Well done to Edward Hall for bringing this Chichester Festival production to London. Director Michael Longhurst’s modest treatment of this major musical, about racism in the American south, has an intimacy that increases its intensity. The talents of Tony Kushner and Jeanine Tesori are awe inspiring, and this work ground breaking. The piece is sung throughout, so there’s a case for calling it an opera, but the genre doesn’t matter – this is simply something everyone should see.
Caroline, Or Change is at heart a “small domestic tragedy” about a middle-aged black maid, her children, and the family she works for. It’s a given that Sharon D Clarke would be good in the title role, but it’s a thrill to see just how great: her voice gives goose bumps and she portrays Caroline’s tough life, and harsher attitude, unflinchingly. Making Caroline heroic is interesting in itself, and seeing her through the eyes of Noah, the young boy she works for, is a brilliant device. She is not a wholly sympathetic character and Clark’s triumph is to balance the dramatic tension that results from this.
Following Caroline’s day, the washing machine, dryer, radio and bus she travels on all get songs. That might sound like Disney, but the music is for grown-ups and powerfully performed by Me’sha Bryan and Ako Mitchell, while T’Shan Williams, Sharon Rose and Carole Stennett make up a 60s-style singing trio. When allowed to keep coins Noah leaves in his laundry, Caroline’s struggles to take the child’s money. And all is played against the backdrop of the Civil Rights movement. So there’s change, big and small, with a heroine so poorly equipped to deal with either it becomes heart-breaking.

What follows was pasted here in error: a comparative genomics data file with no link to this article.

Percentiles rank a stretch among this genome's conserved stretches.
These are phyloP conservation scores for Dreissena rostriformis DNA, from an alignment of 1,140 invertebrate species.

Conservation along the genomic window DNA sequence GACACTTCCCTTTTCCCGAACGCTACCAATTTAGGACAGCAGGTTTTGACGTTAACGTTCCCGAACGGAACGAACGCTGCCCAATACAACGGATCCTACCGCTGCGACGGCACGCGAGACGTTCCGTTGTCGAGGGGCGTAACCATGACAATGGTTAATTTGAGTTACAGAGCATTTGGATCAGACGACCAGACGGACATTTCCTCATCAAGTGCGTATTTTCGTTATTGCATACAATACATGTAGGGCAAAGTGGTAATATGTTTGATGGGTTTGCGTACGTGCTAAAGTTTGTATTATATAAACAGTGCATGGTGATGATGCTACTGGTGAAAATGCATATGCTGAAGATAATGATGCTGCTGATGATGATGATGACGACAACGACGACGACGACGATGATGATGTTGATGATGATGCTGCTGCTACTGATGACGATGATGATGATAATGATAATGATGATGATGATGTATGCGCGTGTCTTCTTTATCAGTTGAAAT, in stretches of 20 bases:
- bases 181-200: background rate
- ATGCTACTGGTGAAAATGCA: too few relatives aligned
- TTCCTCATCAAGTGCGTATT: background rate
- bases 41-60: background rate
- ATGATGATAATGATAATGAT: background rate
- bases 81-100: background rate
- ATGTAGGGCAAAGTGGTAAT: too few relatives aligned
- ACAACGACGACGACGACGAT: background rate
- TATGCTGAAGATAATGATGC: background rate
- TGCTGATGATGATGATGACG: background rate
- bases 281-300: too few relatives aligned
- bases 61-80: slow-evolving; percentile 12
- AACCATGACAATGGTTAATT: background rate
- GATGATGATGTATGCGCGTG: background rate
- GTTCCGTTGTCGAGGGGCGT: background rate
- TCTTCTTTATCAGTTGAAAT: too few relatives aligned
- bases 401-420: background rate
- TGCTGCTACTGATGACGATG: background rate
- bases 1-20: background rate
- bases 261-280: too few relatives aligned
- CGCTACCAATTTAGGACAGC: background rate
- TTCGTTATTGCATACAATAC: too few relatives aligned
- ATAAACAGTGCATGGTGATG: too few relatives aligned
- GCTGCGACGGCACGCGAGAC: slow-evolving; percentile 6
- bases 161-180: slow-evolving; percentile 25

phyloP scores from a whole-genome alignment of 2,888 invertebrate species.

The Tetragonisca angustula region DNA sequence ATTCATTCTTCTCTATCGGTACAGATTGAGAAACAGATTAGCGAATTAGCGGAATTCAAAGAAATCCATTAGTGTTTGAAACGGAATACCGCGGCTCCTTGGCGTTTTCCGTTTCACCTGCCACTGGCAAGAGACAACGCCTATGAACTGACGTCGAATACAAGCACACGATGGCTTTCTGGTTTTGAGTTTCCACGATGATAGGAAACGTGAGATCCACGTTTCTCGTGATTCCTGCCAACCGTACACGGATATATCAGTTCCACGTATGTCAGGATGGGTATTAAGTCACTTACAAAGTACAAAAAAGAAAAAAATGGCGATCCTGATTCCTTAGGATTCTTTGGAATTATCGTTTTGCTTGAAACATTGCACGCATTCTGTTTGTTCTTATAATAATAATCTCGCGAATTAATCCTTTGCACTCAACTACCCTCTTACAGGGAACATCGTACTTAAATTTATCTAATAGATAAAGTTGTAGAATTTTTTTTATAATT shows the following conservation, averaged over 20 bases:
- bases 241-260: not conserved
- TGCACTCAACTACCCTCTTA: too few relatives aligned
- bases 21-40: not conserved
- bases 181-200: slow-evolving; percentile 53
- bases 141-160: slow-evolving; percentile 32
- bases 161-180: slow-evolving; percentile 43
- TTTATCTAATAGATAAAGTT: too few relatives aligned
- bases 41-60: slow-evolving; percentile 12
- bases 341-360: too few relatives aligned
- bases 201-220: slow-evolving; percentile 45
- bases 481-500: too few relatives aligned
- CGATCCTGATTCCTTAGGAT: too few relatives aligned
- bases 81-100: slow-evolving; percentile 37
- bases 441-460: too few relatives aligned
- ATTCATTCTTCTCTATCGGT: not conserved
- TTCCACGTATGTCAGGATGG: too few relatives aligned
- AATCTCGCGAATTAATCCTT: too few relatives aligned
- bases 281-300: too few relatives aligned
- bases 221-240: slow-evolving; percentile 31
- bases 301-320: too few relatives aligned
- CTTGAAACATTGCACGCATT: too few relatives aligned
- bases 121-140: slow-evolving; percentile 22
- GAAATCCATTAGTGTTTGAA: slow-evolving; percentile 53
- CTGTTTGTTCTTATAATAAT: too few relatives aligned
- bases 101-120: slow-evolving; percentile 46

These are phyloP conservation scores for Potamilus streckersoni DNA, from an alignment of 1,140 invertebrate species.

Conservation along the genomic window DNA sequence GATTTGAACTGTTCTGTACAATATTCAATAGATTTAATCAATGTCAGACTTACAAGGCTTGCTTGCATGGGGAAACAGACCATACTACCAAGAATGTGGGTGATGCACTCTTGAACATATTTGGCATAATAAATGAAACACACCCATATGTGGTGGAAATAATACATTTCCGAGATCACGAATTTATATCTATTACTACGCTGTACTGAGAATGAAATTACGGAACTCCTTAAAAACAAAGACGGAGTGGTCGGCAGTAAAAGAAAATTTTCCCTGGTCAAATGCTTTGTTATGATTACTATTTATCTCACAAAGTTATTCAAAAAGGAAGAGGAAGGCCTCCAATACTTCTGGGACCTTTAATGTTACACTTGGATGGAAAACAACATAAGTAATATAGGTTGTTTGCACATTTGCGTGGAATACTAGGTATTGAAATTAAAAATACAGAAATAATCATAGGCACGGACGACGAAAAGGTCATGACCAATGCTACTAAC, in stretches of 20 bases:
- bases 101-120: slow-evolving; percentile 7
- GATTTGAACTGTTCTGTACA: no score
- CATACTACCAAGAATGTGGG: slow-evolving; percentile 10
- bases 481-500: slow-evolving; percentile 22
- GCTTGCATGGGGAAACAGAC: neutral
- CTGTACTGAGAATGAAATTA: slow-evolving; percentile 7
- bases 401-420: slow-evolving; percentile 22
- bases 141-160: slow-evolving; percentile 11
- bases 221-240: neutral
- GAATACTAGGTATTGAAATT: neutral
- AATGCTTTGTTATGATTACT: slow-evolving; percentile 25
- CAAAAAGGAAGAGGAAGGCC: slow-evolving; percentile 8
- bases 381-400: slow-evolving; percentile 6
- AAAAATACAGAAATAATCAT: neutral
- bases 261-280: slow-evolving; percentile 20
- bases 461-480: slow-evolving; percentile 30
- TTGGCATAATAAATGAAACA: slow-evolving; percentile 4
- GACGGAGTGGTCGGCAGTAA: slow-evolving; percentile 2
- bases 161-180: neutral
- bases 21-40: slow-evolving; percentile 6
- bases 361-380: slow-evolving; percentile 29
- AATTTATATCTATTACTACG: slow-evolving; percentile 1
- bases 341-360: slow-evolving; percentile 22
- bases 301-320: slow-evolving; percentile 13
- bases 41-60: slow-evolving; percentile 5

Kushner is a big ideas man, and there’s plenty of challenging thinking here. But these lyrics must count as some of the most extraordinary written. Along with propelling the plot, extending the family dramas and explicating historical events, the complexity of emotions expressed is remarkable. There’s wit, which makes many lines laugh out loud funny, and breath-taking imagery. Much of the text is pure poetry.
Matching Kushner’s skill with words comes the music of Jeanine Tesori. It’s a huge achievement that these lyrics never feel compromised: always clear, not a word out of place. The musical references have to be various, there’s a clash of cultures to evoke alongside a period feel. With gospel and blues comes Jewish folk music, the American anthem and Christmas carols. Weaved into all of these, with massive intelligence, are motifs for characters that provoke huge emotional impact.
Kushner and Tersori are smart and know great works require originality. Caroline, Or Change isn’t quite like anything else. It’s not just a matter of quirks – although it has delightful surprises – or contrariness. The audience goes home on a high (as it should). But Caroline’s fate is realistic, and any feelgood comes from the legacy of her children: led by her daughter Emmie, who wants to embrace the new and is given a suitably inspirational depiction by Abiona Omonua. Caroline herself can’t change. Given her life, could you? But putting such a fallible figure against dramas big and small is an important triumph of its own.
Until 21 April 2018
Photo by Marc Brenner